Question number two, Soronolio, see if I'm saying that right, asks, how can I brainwash my little brother to make him not follow his passion? My little brother is currently 17, and in some months he will be choosing a college degree. My concern is that he falls in the follow your passion trap and chooses a worthless degree that puts him in the way to be a basement dweller. 10 years ago when I was his age, I fell in that passion trap, and I lost two years of my life in useless classes and activities. How can I make a compelling argument to him so that he doesn't fall for this fairy tale? And for those who are new to the show, Soronolio has asked me this question because of my book So Good They Can't Ignore You, which takes on the idea that follow your passion is good advice and offers alternatives instead. So this is something I've thought and written quite a lot about. All right, so I got some thoughts for you. First, I would say this is just foundationally. You need your brother in the end to choose what he studies for his own reasons. There's a motivational psychology explanation for this, but essentially, an affliction I saw again and again, back when I was advising students much more often, back when I was writing books for students and therefore got hundreds of emails a week from students and did direct one-on-one counseling, an affliction I saw again and again is what I dubbed deep procrastination. This is when students essentially lost the motivational ability to do schoolwork. Even if they were going to fail out of the classes, even if they had to take administrative or academic leave, they just couldn't do schoolwork anymore. I call this deep procrastination. It was differentiated from depression because they were not a hedonic. They still enjoyed other parts of their lives and could foresee a future in which they were doing things they enjoy. They just couldn't do schoolwork. One of the big predicting factors of deep procrastination was a sense of extrinsic pressure on what they were studying. So when you combine the extrinsic pressure, my my parents, my brother, whatever, pushed me into something to study. When you combine that with that actually being difficulty, actual cognitive difficulty of doing high-level schoolwork, those two things could fry your motivational circuits and create deep procrastination. The way out of that is to have intrinsic motivation behind the choice of what you study. So I chose it for my reasons. You sidestep a lot of these motivational challenges. And even if you're not going to get full deep procrastination, it really can make the same factors can make academic life a chore. So you want to avoid those. So what you need to do is focus on process and philosophy and talking with your brother. Hey, brother, you're going to decide what you want to do, but let me talk to you about process and philosophy you might apply in making this decision. So there's three things I want you to cover with them. One is lifestyle centric career planning. So you want to get away from this weird notion of you're wired for a particular from this weird notion of you're wired for a particular field of study and finding that is going to make you happy and missing that's going to make you unhappy. You got to get away from that weird completely artificial binary formulation and get towards something that's much more tractable and lifestyle such a career plan is a better way of thinking about it. What do you want your life to be like after college for the first five years? 10 years out? 15 years out? What are the elements of your lifestyle? And again, intellectual curiosity, that could be a part of it, being exposed or literate or things that might be attracting him now to particular, say non-pragmatic degrees is fine. That could be part of it, but picture the lifestyle, where you live, who you're around, what the environment's like, what's your days like, what's your intellectual life like, what's your philosophical life like, all these things, you have it all pictured out. And then you look back and say, okay, college is just a springboard towards a lifestyle. And it's an important distinction. If you come at someone and say, no, no, college is a springboard. It's just about particular jobs and money, stable employment. This does not resonate with 17 year olds. You got to talk about the whole lifestyle that has the pragmatic and the romantic that has the paycheck, but also the philosophical. So you want to picture a lifestyle that's very, that resonates. Thinking about benefits and how big your paycheck is doesn't resonate. So it's not gonna be as motivational, so you want the full lifestyle. So when you're thinking about, what you're telling your brother is, when you're thinking about your field of study, you wanna think about what this might open up and how it could move you, the options it might give you, and you want multiple options of moving towards this ideal lifestyle. All right, number two, hand in hand with lifestyle-centric career planning is career capital theory. The main theoretical framework that's laid out in my book So Good They Can't Ignore You. This is the theory that says the stuff that makes good work good is rare and valuable so you need something rare and valuable to offer in return and that's going to be your skills. The universe doesn't care what you're interested in, it doesn't care what your passion is. It doesn't care about your image of an ideal lifestyle. It doesn't owe that to you. You need things to leverage. You need things to trade in return for getting these things you highly desire. And that's going to be rare and valuable skills. And we call this, we use the metaphor in the book of career capital. It's an important mindset shift. So now when you're in college, you're thinking about laying the foundation for career capital acquisition, which you will then use to obtain these ideal lifestyles that you have pictured. Now again, it sounds similar to the standard cynical, college is the route to making money and having stability, but it's different. Because if you tell a 17 year old, what you're trying to do with college is to get started on a good, reasonable career with high upsides, you can make a lot of money that doesn't resonate. But if you say, what you're trying to do here is put your head down and build skills, you can trade those skills to get this ideal lifestyle, which might be exotic, which might be romantic. That does resonate. Then finally, I'm going to say, point your brother towards some of my early writings. I can have three particular topics you should point them towards. So on my my blog calnewport.com slash blog go back to the archives I'm talking 08, 09 and look up the articles on the Zen valedictorian. This will present a philosophy to him about excelling academically without falling into the trap of overload. While in the archives also look for the articles on the romantic scholar which is all about how to build up a collegiate life in which you feel intellectually engaged and curious and motivated and really into the work you're doing. It doesn't seem like a chore but part of your development as a human. That's where you you go to talks and read Heidegger over Hefeweizen at a bar and all these different ideas about how you actually integrate academic life into your self-identity and not see it as a chore. And then finally have them look at my book, How to Become a Straight A Student. Most young people are terrible at studying. If you're not terrible by comparison, you'll seem like a genius. That book has the main ideas about how to treat studying like a skill and not just some generic activity you suffer through. That will make all the difference in terms of being able to stand out, start building that capital you need to get your ideal lifestyle and to do all of that without having to study for hours and hours every day. When you read Heidegger, can you get through it? No, it's alliterative with Hefeweizen. So I wrote this, I don't know a lot of Heidegger. Have you tried? I've tried because I've talked about it for a long time and my buddy had a book, he gave it to me. No, it's really hard. Heidegger is really hard. I mean, I come back to him sometimes because he, he has some thoughts on technology, capital T technology. Uh, but when you really get into the weeds of being the E I N G and his core philosophies, it's, it's incredibly, it's incredibly difficult, but I wrote this essay in grad school where the idea of the essay was just, I had all these different things you should do as a college student to make a study of intellectual topics seem romantic and interesting and something you enjoy as opposed to seeing schoolwork as this chore that you had to suffer through and there's all sorts of ideas like adventure studying like go go to like exotic places go read the row by a waterfall don't't just do it in the library. There was start attending talks by professors in your subject area for no other reason than you just want to be exposed to the ideas, read books about your field for no reason other than just to read it, like all these things that trick your mind into thinking like, this is something I'm really interested in. Well, one of the ideas I had was go to, I was thinking of Oxford. I'm thinking of C.S. Lewis and J.R.R. Tolkien, and they all went to the same pub and they'd have these literary conversations. It's like, go to a, you know, an old wood panel bar to read philosophy, you know, and with a pint, like very British. And then you feel like you're engaging the philosophy as part of trying to improve your wife, life. Anyways, I needed alliteration. So Heidegger, Hefeweizen. I like it. Yeah, that's great. I guess we could do like Plato and Pilsner kind of works. Not to say Heidegger and Hefeweizen. Yeah, that's a good one. Yeah. Uh, and there was a bar shout out the Murphy's in Hanover, New Hampshire, where Dartmouth is. And they used to serve a, what was the Hefeweizen? Harpoon had a summer, had a wheat beer. I think Harpoon did, they would serve it. And it was a memories of. There's Allagash. They didn't have that then. This was back when there wasn't as much New England beer, but I do remember drinking Hefeweizens at this wood panel bar. So that's probably where that came from. All right. Let's do a call, Jesse. Do we have something here? Jesse McCuellin Yep.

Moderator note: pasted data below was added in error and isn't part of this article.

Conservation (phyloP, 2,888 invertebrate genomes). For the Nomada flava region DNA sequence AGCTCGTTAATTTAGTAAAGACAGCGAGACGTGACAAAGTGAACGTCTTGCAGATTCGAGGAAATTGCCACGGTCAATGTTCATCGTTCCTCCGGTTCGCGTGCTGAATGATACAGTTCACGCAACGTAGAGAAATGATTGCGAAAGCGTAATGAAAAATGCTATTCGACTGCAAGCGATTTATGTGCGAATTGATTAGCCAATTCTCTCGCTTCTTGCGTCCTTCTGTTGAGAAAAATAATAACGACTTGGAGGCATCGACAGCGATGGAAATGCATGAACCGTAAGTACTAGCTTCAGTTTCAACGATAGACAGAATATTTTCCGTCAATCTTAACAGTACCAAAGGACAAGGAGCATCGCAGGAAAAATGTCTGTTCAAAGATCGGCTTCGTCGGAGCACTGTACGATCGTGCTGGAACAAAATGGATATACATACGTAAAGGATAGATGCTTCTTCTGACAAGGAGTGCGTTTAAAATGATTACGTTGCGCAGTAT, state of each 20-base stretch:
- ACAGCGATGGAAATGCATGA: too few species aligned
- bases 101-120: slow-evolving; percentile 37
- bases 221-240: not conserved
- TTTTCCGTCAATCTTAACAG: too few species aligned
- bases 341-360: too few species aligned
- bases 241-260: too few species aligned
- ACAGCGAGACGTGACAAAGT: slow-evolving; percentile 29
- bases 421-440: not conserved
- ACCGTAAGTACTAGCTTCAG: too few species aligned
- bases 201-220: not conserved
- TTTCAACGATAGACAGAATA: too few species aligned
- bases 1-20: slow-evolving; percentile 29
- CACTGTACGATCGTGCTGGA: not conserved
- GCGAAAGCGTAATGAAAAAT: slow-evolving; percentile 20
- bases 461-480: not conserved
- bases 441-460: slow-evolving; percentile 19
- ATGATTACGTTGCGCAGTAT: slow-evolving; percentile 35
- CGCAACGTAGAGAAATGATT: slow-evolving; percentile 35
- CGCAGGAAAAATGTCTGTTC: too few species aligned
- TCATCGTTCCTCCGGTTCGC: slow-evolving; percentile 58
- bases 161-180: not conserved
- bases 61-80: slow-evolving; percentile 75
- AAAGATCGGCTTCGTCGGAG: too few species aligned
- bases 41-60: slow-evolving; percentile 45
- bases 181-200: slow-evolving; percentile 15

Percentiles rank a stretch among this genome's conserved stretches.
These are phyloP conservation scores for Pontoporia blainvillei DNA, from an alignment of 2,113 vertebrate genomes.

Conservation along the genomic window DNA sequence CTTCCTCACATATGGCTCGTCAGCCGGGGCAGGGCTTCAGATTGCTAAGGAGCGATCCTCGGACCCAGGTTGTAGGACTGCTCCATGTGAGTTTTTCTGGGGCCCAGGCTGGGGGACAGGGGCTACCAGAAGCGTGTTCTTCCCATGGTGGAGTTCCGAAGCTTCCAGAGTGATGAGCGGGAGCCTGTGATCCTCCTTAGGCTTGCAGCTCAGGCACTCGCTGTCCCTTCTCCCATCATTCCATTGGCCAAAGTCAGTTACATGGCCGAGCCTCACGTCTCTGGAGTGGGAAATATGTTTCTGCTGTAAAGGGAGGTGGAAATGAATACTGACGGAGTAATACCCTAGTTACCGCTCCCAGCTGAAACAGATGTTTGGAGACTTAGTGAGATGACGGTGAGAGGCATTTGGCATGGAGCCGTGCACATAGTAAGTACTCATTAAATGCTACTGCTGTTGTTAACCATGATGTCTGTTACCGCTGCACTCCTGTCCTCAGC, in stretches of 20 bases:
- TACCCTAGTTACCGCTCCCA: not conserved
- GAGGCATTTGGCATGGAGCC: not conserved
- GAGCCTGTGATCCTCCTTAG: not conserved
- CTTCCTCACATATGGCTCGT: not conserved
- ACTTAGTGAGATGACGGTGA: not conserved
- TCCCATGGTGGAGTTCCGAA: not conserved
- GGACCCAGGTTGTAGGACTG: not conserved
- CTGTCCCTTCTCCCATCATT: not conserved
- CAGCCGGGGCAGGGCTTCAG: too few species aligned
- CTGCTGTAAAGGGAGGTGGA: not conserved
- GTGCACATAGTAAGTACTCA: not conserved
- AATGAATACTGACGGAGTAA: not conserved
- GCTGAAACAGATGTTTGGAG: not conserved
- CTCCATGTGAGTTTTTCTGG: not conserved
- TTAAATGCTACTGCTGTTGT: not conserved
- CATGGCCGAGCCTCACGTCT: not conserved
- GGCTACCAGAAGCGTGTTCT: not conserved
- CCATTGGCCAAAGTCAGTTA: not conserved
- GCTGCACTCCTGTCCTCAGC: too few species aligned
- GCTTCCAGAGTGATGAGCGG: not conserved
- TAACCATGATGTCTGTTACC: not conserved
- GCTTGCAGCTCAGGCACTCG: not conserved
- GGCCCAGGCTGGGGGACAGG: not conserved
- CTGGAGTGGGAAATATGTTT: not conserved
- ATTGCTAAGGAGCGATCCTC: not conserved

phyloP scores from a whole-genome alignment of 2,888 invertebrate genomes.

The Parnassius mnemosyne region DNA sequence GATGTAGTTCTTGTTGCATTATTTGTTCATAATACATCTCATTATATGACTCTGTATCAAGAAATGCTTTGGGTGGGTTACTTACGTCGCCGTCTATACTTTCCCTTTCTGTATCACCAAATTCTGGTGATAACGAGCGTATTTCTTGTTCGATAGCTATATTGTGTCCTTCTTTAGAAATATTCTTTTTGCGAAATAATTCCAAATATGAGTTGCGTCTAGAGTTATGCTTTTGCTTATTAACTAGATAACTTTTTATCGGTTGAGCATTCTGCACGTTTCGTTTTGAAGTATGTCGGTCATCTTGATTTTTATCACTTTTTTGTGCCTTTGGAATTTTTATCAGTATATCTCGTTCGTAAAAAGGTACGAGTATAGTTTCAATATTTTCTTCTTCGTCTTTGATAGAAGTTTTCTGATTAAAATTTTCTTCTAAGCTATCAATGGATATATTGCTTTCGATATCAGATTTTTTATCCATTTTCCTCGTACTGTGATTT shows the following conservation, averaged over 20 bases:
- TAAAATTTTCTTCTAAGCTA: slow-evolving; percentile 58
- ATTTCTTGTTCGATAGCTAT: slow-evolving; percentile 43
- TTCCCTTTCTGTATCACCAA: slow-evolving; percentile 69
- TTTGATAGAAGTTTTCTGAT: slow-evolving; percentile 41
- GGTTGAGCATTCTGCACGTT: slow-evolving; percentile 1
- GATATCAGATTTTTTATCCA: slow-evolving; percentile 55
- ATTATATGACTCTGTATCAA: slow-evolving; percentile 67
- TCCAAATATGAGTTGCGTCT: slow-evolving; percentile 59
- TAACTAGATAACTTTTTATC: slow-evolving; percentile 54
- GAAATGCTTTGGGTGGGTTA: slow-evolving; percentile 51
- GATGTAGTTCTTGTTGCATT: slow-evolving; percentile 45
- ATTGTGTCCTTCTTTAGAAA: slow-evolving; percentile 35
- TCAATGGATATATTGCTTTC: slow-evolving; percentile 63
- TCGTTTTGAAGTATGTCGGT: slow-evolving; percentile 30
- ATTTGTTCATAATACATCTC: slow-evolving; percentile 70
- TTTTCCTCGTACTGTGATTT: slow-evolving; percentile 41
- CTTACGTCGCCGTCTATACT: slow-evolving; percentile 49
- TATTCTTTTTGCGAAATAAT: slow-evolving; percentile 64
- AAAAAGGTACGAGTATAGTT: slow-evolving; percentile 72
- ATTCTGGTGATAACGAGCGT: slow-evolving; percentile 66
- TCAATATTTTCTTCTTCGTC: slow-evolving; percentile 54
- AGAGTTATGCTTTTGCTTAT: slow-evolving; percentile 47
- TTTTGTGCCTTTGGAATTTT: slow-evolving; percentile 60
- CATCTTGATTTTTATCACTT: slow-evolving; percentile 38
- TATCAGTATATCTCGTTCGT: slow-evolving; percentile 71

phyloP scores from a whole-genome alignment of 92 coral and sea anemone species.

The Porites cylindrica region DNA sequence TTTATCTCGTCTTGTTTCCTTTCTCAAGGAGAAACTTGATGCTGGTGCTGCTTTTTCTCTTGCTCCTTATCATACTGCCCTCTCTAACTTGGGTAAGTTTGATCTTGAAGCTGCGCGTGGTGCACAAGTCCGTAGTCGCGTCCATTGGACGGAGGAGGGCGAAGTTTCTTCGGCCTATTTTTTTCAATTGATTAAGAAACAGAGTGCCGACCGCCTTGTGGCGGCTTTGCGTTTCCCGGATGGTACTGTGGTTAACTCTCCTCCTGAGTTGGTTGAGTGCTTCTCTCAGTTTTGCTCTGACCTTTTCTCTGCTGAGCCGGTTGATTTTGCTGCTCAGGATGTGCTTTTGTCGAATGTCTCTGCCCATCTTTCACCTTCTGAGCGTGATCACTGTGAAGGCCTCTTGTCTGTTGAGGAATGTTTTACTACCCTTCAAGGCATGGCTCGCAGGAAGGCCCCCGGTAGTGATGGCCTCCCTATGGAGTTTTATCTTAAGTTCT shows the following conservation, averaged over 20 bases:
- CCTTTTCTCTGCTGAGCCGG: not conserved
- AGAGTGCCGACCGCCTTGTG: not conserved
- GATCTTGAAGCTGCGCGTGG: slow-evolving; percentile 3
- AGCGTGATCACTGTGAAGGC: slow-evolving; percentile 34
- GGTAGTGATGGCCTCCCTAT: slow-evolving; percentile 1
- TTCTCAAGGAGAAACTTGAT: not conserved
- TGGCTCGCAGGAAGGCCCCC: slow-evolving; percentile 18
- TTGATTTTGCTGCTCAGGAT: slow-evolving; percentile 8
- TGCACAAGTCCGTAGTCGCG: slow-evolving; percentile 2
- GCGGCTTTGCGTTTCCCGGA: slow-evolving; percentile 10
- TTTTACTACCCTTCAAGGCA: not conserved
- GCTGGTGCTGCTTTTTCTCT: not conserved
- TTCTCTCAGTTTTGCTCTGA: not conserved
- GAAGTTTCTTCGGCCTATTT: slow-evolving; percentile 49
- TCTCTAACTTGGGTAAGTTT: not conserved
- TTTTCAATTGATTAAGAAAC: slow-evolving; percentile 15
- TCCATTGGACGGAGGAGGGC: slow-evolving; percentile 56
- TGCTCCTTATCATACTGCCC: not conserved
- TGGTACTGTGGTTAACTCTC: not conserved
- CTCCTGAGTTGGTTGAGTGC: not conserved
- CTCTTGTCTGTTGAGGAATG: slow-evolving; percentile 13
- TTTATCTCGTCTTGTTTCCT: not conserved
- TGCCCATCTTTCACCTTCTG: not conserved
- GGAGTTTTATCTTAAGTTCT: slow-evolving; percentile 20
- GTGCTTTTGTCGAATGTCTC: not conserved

Deliberate practice (42:26)